LONGMEADOW — As people transition through their elder years, they may experience loss in a variety of individual ways. At Glenmeadow, an accredited, nonprofit life-plan community in Longmeadow, staff engaging with residents discovered that residents had been feeling especially affected by loss, including the loss of a spouse, social connectivity, physical mobility, and the general way of life they’d become accustomed to. Notably, the isolation, anxiety, and loss of independence brought on by COVID-19 elevated these feelings.
To help Glenmeadow residents work through their feelings, clinicians from MHA’s BestLife Emotional Health and Wellness Center have introduced a new, weekly support group called Coping with Loss. The program, funded with donations made in memory of Michael “Scott” McGovern, offers interested Glenmeadow residents the opportunity to talk about loss on location, in a facilitated group discussion led by a BestLife counselor.
“Glenmeadow wants to provide their residents with a supportive environment where folks can talk about feelings of loss and ways they can start to feel better,” said Kimberley Lee, vide president, Resource Development & Branding for MHA. “We are thrilled for the opportunity to help make this happen. Our recent open house invited Glenmeadow residents to learn who we are at MHA and the types of programs and services we provide, in particular outpatient behavioral-health services through BestLife.”
Each Friday, Lee explained, BestLife clinician Sadie Usilton will facilitate a discussion to help residents talk about their feelings on issues of interest to group members. If additional individual needs are revealed in these sessions, confidential one-on-one counseling can be arranged on location, in private space provided by Glenmeadow.
The support group grew from informal talks between Lee and Anne Thomas, president and CEO of Glenmeadow. “Kim and I were introduced through colleagues last fall, and we started chatting,” Thomas recalled. “I’m not from the area and didn’t know about MHA, but I found Kim very engaging. Because COVID made for a horrible year, we started talking about a support group for residents dealing with loss.
“My husband, Scott McGovern, volunteered to share his lived experience overcoming loss with the group,” she went on. “He had volunteered to serve his country in Vietnam, and the experience of war was damaging. He suffered tremendously with PTSD and drug addiction, but for 32 years he’d been sober. He reached out to anyone who needed help with addiction recovery, which is a population that MHA works with. Our plans were starting to fall into place when things suddenly changed. On December 30, I talked with Scott on the phone. He told me he was going out for a run, but when I arrived home later I made a tragic discovery. He never took that run; he had died of a massive heart attack. In Scott’s obituary, I asked that memorial contributions go to Glenmeadow or Wounded Warriors, and we received $45,000 in donations. People who could relate to their own stories of loss, especially losing their own partner of many years, were embracing me through their generosity. It was heartening to have so much support from our community. I knew we needed to do something appropriate to honor Scott.”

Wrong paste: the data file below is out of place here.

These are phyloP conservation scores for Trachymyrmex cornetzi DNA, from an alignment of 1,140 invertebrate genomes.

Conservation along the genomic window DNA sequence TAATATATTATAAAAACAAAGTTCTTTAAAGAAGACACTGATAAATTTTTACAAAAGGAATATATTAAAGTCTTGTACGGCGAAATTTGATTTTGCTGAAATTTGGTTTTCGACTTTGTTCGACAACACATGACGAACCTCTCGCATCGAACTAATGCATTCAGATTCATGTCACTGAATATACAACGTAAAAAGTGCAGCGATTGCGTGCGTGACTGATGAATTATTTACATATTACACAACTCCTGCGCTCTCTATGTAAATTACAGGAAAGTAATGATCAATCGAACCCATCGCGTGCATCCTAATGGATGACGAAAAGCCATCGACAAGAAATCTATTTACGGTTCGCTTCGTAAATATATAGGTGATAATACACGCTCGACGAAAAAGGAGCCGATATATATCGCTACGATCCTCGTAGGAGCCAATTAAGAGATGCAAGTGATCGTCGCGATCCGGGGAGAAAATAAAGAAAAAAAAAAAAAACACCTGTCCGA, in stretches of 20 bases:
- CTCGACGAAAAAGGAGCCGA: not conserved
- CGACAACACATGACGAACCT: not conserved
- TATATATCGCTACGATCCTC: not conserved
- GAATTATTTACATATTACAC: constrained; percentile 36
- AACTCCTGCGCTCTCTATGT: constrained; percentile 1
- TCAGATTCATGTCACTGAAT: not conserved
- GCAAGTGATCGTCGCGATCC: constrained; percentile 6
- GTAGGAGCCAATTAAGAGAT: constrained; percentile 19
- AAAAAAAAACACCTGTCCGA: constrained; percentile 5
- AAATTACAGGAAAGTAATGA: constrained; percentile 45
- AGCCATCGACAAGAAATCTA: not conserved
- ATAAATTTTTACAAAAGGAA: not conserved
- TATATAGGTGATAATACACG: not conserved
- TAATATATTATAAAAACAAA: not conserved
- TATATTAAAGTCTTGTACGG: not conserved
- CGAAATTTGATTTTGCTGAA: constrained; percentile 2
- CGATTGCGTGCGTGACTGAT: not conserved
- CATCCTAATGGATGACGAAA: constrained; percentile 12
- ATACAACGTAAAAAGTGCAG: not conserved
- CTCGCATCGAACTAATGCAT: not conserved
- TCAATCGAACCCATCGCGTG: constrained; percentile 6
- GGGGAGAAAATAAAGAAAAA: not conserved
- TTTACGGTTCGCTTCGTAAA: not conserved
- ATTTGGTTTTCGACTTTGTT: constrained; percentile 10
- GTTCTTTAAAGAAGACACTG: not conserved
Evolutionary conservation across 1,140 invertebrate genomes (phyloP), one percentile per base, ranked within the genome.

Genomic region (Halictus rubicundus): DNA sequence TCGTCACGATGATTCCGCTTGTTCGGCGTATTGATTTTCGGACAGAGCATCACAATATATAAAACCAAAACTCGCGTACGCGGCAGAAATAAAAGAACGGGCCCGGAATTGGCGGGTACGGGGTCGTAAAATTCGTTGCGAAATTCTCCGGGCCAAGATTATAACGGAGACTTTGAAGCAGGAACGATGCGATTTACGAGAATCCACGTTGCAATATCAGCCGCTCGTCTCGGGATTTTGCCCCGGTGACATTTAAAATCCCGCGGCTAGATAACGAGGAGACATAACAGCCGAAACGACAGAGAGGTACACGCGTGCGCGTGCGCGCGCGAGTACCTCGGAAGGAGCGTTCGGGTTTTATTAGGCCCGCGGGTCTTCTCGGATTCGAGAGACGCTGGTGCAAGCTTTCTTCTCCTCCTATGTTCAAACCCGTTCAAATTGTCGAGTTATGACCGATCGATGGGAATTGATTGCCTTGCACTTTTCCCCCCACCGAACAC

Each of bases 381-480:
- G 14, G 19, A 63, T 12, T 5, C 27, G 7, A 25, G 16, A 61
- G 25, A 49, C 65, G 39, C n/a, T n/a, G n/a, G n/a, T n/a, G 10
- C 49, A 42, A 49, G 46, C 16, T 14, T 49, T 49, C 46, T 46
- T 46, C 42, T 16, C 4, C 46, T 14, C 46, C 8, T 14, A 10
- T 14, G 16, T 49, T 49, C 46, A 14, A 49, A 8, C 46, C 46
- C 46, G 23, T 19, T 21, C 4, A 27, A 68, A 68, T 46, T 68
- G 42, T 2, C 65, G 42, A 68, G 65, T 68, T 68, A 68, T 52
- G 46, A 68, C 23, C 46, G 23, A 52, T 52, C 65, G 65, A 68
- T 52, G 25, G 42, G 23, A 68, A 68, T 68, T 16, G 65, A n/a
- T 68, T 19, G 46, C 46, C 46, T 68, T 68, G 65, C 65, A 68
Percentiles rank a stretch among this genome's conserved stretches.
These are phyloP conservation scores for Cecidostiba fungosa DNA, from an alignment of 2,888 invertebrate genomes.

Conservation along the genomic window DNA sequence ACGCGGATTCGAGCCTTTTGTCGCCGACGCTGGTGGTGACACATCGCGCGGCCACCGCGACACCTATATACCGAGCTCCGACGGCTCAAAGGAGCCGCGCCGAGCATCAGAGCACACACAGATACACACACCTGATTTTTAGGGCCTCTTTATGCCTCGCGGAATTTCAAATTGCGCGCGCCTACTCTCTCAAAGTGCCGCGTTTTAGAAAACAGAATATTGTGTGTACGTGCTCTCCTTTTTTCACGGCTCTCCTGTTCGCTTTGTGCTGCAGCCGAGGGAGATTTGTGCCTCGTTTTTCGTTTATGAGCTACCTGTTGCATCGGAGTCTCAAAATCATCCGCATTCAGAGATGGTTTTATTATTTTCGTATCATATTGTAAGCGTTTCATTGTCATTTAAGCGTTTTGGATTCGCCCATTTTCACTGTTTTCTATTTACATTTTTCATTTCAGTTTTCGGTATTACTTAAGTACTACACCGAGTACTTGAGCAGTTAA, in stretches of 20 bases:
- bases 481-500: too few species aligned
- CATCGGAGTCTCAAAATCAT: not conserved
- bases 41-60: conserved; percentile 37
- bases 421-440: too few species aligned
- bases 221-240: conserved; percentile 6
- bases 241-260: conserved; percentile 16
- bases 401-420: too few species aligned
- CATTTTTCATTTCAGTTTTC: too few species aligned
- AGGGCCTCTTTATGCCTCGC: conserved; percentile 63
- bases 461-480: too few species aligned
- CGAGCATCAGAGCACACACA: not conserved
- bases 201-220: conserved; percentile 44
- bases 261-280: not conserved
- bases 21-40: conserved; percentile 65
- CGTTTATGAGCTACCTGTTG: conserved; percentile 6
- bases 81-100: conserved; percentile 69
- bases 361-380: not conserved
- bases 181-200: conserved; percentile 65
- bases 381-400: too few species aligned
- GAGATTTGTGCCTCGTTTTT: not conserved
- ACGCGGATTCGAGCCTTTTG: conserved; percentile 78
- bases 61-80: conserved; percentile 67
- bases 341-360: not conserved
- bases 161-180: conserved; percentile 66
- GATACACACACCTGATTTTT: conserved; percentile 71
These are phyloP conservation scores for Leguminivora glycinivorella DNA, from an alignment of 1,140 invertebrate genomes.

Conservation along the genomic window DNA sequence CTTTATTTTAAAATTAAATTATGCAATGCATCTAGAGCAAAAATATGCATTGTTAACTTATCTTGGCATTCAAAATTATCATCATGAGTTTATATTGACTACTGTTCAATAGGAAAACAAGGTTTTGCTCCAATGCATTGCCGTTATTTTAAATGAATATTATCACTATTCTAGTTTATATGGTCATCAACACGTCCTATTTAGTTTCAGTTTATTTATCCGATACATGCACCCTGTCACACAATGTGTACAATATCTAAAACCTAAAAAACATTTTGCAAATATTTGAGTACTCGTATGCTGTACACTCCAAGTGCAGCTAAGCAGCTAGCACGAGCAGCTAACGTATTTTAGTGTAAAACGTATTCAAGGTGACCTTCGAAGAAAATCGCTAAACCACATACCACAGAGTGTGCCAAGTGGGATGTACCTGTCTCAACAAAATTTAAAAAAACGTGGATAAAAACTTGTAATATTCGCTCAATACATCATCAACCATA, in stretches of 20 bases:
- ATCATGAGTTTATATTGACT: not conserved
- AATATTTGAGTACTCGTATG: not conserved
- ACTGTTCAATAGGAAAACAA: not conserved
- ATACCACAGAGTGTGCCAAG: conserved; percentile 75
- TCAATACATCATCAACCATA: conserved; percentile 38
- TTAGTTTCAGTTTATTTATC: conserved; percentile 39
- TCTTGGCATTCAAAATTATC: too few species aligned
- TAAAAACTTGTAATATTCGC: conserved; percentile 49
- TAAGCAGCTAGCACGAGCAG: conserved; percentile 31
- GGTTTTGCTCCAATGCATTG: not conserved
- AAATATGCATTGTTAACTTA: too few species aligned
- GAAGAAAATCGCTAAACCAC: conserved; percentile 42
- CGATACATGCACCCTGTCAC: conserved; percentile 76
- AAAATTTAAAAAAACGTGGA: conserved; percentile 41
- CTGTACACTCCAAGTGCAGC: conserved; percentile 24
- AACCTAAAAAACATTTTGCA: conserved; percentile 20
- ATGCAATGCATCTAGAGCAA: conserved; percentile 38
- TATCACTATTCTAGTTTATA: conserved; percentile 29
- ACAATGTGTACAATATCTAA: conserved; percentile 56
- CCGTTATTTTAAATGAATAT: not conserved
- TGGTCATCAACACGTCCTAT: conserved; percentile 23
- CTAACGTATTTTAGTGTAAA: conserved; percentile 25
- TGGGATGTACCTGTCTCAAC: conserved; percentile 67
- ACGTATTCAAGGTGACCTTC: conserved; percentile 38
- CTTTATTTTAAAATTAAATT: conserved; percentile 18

A month after Thomas returned to work, Lee reached out to her. “Kim wanted to know how I was doing,” Thomas explained, “and I appreciated that she was there for me. I shared that we were facing another surge of COVID at Glenmeadow, and every day I thought about our residents who were mostly quarantined in their apartments as a result. At our next meeting, we agreed that this Coping with Loss project must move ahead and be in memory of Scott. Despite all the loss he encountered, he earned a degree in computer science, owned and managed an inn, and was a builder, beekeeper, bartender, and environmentalist. And he always made time to help others. Kim and I got excited about the group because it was a way to honor my wonderful husband by helping people cope with their own losses.”
At the well-attended open house, Glenmeadow residents had a chance to interact with MHA staff. “The staff from MHA was amazing and talked to every person in the room,” Thomas said. “There’s already a great deal of enthusiasm for talking about loss, and I know it’s going to keep building because there’s such a need for it. MHA just landed in my lap and has been a great connection from the start. I’m so glad something so positive came out of so much loss.”